According to the statement, Gupta felt compelled to speak up when the documents came to light. “What was published is a one-sided representation of what transpired in the months prior to my resignation,” reads the emailed statement. “The assertions in the released documents were not based on facts or evidence given to me at any time.”
He reiterates that his commitment as president was to make UBC one of the top universities in the world.
“That goal meant substantial change, including a rethinking of priorities and refocusing on the academic mission. And change can make some people uneasy. So, it is no surprise that not everyone at the university embraced this vision and the required actions.”
Gupta notes that there was never any formal review of his performance, making it difficult for both him and the Board of Governors to assess what was necessary moving forward.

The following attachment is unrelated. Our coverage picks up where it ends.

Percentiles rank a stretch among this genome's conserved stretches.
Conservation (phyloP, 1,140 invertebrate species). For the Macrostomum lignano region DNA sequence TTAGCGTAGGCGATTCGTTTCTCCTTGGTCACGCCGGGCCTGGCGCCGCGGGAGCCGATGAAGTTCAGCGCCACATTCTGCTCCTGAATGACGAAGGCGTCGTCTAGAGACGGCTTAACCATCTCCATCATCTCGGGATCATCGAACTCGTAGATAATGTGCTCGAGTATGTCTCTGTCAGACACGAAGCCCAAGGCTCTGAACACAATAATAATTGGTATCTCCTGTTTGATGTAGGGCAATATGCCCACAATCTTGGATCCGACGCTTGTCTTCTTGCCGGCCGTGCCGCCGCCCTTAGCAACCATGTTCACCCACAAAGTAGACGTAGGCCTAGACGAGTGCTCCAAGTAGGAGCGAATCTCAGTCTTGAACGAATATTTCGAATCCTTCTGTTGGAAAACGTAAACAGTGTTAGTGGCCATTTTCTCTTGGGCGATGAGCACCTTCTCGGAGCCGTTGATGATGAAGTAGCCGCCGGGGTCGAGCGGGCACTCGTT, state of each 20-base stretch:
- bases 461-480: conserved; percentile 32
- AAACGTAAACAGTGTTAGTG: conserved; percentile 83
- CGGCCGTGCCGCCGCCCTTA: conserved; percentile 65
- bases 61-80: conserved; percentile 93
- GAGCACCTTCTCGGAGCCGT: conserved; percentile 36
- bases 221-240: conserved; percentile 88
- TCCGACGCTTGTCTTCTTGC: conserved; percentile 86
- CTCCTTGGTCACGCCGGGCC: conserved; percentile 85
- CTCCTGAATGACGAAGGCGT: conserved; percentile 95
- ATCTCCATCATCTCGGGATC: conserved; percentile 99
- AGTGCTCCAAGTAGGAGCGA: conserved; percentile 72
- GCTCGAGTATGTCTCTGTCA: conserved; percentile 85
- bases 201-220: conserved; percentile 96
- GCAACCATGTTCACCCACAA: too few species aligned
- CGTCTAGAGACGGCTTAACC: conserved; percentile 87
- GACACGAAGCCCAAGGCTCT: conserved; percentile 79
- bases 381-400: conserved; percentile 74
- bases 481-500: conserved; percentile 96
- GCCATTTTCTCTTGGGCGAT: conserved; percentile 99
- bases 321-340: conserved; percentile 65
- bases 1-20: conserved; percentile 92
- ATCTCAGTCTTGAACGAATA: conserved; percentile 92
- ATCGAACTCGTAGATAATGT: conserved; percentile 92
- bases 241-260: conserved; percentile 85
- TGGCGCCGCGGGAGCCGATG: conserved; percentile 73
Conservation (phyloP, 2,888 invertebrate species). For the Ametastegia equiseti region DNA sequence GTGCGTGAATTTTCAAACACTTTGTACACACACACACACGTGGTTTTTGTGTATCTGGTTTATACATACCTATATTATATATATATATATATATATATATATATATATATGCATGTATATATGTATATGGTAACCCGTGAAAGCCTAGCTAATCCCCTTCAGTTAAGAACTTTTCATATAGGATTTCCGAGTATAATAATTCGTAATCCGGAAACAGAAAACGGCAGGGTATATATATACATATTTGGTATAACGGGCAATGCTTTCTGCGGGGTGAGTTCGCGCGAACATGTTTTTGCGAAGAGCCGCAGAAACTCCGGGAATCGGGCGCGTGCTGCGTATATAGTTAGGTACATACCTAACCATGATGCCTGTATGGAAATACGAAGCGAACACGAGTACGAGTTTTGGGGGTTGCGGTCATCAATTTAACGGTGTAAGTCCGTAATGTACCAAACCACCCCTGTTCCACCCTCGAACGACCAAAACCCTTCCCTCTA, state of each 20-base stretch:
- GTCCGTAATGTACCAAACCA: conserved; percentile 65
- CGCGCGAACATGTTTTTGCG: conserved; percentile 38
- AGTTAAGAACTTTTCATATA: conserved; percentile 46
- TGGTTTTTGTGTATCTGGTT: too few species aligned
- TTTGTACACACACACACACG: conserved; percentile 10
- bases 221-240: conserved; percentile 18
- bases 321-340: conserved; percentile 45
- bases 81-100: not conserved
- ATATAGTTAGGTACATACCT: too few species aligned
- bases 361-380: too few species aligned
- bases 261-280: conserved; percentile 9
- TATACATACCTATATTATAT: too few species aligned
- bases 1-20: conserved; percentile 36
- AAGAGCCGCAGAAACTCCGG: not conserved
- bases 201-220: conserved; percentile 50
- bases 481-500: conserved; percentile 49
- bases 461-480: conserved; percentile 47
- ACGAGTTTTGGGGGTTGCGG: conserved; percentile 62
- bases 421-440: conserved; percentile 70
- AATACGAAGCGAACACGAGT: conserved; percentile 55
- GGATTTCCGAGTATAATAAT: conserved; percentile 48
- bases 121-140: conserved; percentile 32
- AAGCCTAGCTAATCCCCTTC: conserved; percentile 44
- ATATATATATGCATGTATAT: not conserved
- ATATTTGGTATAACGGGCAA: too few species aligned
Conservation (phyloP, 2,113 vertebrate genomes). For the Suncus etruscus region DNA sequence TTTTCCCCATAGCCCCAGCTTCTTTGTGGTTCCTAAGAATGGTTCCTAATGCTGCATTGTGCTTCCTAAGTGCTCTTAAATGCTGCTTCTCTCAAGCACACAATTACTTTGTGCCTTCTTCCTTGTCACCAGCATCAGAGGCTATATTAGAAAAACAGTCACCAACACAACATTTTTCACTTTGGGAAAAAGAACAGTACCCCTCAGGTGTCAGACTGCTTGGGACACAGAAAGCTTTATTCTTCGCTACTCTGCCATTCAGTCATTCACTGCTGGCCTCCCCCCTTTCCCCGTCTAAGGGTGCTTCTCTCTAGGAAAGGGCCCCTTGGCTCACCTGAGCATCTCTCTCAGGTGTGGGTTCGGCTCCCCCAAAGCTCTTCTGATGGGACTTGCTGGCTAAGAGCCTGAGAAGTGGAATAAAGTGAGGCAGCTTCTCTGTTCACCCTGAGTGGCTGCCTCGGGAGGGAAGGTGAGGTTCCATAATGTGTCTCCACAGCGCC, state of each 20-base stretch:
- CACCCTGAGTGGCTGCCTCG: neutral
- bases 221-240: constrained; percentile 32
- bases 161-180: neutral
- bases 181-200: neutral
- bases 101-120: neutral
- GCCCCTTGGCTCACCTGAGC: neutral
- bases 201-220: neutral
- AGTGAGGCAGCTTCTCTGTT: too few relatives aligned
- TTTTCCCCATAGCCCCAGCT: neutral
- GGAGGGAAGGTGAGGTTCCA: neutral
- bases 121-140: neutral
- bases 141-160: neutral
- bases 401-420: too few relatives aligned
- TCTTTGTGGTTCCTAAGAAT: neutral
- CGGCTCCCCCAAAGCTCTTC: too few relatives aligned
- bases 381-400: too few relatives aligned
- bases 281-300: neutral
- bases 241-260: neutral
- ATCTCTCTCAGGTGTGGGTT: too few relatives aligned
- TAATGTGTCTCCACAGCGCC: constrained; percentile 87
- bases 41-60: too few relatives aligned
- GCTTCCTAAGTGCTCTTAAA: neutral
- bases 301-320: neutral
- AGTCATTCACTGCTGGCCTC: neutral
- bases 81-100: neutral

“It became clear to me that I did not have the support of the full Board and, as such, felt I had no other option but to resign in the best interest of the university.”
This puts an end to rumours that Gupta was fired by the board.
In an exclusive interview with The Globe and Mail earlier today, he admitted that he had some reservations about whether resigning was the right choice to make.
“In all honesty, I have spent the last six months reflecting on that decision,” he told The Globe. “I often think that maybe it wasn’t the right thing to do. Maybe I shouldn’t have resigned and I should have pushed back harder.”
The emailed statement ends with Gupta’s best wishes for the progress of the university for the benefit of itself, BC and Canada as a whole.